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Since the anarchists value reforms for what they are — the ballast the bourgeoisie throws overboard to lighten its old boat in the hope of saving the sad cargo of its privileges from sinking in the revolutionary storm — they have no particular interest in them except to discredit their dangerous mirage, for they are sure that social reforms will come anyway, faster, more often and more radically, as attacks against the existing social institutions become more forceful and violent.
Hence, they have always firmly resisted appeals that favour legal action, especially electoral and parliamentary action, because anarchists are convinced that: “In the electoral process, the working people will always be cheated and deceived; that they will never succeed in sending their own comrades to Parliament, but even if they did manage to send one, or ten, or fifty of them there, they would become spoiled and powerless. Furthermore, even if the majority of Parliament were composed of workers, they could do nothing. Not only is there the senate, the king, the court, the ministers, the chiefs of the armed forces, the heads of the judiciary and of the police, who would be against the parliamentary bills advanced by such a chamber and who would refuse to enforce laws favouring the workers (it has happened); but furthermore laws are not miraculous; no law can prevent the capitalists from exploiting the workers; no law can force the owners to keep their factories open and employ workers at such and such conditions, nor force shopkeepers to sell at a certain price, and so on.”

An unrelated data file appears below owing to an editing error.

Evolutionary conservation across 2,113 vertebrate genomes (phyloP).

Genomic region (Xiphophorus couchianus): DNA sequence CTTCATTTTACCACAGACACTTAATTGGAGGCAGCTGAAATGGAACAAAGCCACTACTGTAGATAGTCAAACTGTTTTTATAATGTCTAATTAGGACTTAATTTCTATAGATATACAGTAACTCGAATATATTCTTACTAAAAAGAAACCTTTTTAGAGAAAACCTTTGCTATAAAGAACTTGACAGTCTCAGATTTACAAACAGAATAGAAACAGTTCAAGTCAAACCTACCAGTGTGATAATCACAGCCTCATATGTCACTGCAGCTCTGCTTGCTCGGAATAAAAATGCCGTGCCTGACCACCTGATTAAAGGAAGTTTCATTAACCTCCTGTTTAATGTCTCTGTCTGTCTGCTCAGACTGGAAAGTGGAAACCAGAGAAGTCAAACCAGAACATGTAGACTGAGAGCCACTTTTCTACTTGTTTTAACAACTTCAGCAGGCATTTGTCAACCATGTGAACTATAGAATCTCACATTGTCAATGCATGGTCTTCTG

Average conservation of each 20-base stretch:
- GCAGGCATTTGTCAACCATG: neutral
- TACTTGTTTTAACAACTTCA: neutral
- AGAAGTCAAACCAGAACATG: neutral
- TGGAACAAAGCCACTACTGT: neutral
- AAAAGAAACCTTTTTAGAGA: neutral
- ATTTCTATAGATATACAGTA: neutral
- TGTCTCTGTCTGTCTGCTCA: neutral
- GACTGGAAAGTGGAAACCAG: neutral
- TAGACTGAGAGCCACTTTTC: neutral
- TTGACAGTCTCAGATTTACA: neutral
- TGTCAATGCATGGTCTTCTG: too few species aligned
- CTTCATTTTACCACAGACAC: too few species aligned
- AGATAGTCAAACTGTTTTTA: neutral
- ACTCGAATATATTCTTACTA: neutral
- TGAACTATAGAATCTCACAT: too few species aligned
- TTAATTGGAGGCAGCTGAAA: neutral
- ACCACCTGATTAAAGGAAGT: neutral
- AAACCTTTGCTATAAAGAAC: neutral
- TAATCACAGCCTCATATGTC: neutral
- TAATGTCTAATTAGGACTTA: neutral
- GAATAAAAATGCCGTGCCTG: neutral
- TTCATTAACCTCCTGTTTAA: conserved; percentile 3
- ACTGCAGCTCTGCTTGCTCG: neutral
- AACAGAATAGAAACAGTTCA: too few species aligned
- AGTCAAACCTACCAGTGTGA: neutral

Contrary to electoral and parliamentary action, which requires disciplined authoritarian organizations, anarchists favour direct action by the workers and abstention from political activity.
The anarchists’ electoral abstentionism implies not only a conception that is opposed to the principle of representation (which is totally rejected by anarchism), it implies above all an absolute lack of confidence in the State. And this distrust, which is instinctive in the working masses, is for the anarchists the result of their historical experience with the State and its function, which has, at all times and in all places, resulted in a selfish and exclusive protection of the ruling classes and their privileges. Furthermore, anarchist abstentionism has consequences which are much less superficial than the inert apathy ascribed to it by the sneering careerists of ‘scientific socialism’. It strips the State of the constitutional fraud with which it presents itself to the gullible as the true representative of the whole nation, and, in so doing, exposes its essential character as representative, procurer and policeman of the ruling classes.
Distrust of reforms, of public powers and of delegated authority, can lead to direct action in the struggles of demolition and vindication. It can determine the revolutionary character of this two-fold action; and, accordingly, anarchists regard it as the best available means lor preparing the masses to manage their own personal and collective interests; and, besides, anarchists feel that even now the working people are fully capable of handling their own political and administrative interests, and, made conscious by the experience of past mistakes, they are advancing towards the ultimate forms of liberation — social revolution, economic communism, anarchy!
The antithesis between socialists and anarchists is also evident in the means of propaganda and action.
The socialists need authoritarian organizations, centralized and disciplined, for their legal and parliamentarian activities. Their action lies in the ceding of power by all to someone, the delegate, the representative, individual or group, and their action is therefore condemned to be circumscribed within the choking confines of the existing laws.
Anarchism rejects authority in any form: to the principle of representation, it opposes the direct and independent action of individuals and masses: to egalitarian and parliamentarian action, it opposes rebellion, insurrection, the general strike, the social revolution.